In the play Midsummer Night’s Dream, the pursuit of love (whether it be true or untrue) is undeniably evident throughout the first two acts. The pursuit of love between Hermia and Lysander becomes more obvious when her father Egeus, commands the Duke of Athens (Theseus) to tell Hermia that she was faced with two choices: either marry Demetrius and be in Egeus’ good favor or to be put to death. Being that this play is a Shakespearian play, she obviously goes against her father’s wishes in hopes of build a life of love on her own with none other than Lysander. Although these two seem to play the lead role when referring to love’s pursuit, characters such as Helena offers up her many desperate attempts in pursing Demetrius’ love, while Demetrius himself engages in a desperate pursuit for the love of Hermia simultaneously.
Furthermore, Lysander and Hermia are the true lovers in the play Midsummer Night’s Dream. The reason the love between both Hermia and Lysander is true is because they both love each other equally. Hermia’s love is mirrored by Lysander’s love in full detail. True love is not a one way street. True love is not one person loving another person more the significant other.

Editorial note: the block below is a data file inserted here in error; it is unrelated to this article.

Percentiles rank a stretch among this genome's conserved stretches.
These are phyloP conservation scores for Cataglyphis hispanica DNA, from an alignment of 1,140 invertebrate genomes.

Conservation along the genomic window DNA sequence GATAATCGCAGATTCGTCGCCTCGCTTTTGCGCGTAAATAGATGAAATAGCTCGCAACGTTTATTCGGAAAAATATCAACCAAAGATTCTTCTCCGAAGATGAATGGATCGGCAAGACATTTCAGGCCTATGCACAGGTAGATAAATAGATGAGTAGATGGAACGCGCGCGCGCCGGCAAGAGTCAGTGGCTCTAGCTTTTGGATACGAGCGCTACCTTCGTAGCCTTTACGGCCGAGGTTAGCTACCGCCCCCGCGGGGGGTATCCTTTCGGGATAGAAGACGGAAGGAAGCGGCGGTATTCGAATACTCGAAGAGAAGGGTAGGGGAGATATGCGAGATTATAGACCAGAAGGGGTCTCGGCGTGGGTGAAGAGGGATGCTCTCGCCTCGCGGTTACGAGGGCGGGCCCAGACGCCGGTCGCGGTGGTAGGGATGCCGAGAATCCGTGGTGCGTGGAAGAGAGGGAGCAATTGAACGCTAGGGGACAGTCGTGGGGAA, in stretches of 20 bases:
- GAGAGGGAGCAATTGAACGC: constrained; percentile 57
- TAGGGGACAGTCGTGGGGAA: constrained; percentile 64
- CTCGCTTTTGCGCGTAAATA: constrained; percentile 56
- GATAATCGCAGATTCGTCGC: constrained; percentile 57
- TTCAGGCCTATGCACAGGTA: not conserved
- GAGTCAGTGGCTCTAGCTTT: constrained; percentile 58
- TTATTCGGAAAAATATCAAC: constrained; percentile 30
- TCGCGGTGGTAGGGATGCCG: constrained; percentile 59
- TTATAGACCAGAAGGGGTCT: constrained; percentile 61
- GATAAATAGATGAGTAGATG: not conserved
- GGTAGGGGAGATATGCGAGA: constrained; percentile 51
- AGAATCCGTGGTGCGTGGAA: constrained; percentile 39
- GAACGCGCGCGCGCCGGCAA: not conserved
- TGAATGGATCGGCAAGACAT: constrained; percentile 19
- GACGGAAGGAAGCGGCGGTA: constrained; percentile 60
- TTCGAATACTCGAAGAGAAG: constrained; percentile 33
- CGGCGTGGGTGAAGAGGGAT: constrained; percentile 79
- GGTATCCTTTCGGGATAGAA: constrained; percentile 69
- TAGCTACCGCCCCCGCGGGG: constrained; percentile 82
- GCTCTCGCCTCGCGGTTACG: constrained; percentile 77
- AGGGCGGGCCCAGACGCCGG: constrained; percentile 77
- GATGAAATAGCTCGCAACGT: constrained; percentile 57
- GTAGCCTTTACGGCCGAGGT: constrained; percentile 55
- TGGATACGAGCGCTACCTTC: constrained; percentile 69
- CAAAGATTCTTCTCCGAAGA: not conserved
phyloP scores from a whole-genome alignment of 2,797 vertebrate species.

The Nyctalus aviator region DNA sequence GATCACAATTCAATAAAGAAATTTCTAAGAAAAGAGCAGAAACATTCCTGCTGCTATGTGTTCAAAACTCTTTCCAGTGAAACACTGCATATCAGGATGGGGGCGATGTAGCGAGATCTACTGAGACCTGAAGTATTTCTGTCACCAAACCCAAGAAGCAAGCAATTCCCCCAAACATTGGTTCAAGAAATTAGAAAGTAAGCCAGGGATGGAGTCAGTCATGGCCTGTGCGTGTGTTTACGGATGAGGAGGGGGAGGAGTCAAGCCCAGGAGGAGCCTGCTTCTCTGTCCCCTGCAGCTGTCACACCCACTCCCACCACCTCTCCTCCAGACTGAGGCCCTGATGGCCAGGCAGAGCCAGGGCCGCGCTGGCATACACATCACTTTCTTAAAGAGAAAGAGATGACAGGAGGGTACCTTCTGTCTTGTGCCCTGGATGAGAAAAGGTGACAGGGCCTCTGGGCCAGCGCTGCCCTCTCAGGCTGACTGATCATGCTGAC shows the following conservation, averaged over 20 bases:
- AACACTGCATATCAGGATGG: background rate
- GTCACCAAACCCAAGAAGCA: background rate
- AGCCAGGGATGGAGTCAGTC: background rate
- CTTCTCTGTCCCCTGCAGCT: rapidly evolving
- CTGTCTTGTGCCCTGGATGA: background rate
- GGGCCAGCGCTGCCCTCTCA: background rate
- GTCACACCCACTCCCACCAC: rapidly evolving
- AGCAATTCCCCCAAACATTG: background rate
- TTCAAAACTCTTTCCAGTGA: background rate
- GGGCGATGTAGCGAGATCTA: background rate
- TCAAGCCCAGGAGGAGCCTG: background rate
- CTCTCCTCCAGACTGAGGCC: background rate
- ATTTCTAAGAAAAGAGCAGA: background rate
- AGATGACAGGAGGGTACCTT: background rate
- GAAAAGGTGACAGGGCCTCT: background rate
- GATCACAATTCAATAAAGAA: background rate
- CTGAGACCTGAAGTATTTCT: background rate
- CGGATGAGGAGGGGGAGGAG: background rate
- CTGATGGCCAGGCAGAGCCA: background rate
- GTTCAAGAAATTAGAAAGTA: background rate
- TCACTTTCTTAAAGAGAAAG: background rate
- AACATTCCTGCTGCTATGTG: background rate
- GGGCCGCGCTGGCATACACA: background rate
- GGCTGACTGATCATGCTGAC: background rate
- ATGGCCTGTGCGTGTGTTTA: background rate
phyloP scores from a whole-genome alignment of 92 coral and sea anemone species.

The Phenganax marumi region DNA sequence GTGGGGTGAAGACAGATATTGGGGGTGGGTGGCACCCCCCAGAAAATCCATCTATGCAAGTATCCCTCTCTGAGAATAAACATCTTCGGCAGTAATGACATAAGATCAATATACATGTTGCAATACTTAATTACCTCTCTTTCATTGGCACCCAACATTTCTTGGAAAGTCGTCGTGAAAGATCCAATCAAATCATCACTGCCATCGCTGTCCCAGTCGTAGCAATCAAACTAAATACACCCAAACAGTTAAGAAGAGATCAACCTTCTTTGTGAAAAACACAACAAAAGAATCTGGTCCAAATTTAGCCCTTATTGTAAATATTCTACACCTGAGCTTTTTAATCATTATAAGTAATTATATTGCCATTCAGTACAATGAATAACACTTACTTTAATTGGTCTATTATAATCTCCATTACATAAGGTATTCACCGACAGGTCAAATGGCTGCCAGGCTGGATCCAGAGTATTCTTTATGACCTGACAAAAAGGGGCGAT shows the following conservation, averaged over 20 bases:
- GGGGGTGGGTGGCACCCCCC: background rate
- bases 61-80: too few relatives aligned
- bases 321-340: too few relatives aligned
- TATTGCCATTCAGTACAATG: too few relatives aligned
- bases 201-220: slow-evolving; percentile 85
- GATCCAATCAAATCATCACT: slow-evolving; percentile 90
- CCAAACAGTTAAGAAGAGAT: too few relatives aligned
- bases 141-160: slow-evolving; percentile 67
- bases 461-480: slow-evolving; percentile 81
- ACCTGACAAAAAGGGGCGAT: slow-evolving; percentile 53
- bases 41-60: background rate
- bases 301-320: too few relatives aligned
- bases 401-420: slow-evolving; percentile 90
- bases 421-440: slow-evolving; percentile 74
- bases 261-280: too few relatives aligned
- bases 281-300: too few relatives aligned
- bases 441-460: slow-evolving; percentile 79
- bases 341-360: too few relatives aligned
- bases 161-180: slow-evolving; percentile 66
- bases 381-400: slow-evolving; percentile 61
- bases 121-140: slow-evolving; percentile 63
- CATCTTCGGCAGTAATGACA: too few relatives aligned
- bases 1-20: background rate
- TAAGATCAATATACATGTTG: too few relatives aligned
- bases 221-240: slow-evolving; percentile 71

In contrast, Just as Herm...
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... loves are very untrue. The potions caused the flip flop of loves.
Throughout the play the pursuit of love is what made the play interesting. I found that everyone just wanted to be loved. Rather it was true love or untrue love it was the love nonetheless that made play what it is. Hermia and Lysander’s dying love for one another and Helena and Demetrius’ untrue love and the love of the fairies Oberon and Titania. This entire play was based on some form of love. The love of Titania and the donkey’s bottom and the ever so interesting love Puck had for messing with the mortal world. In my eyes the message was simply love.
Robert DiYanni. “Literature: Reading, Fiction, Poetry, and Drama.” Sixth Edition, The McGraw-
Hill Companies INC, New York University, Copyright ©2008
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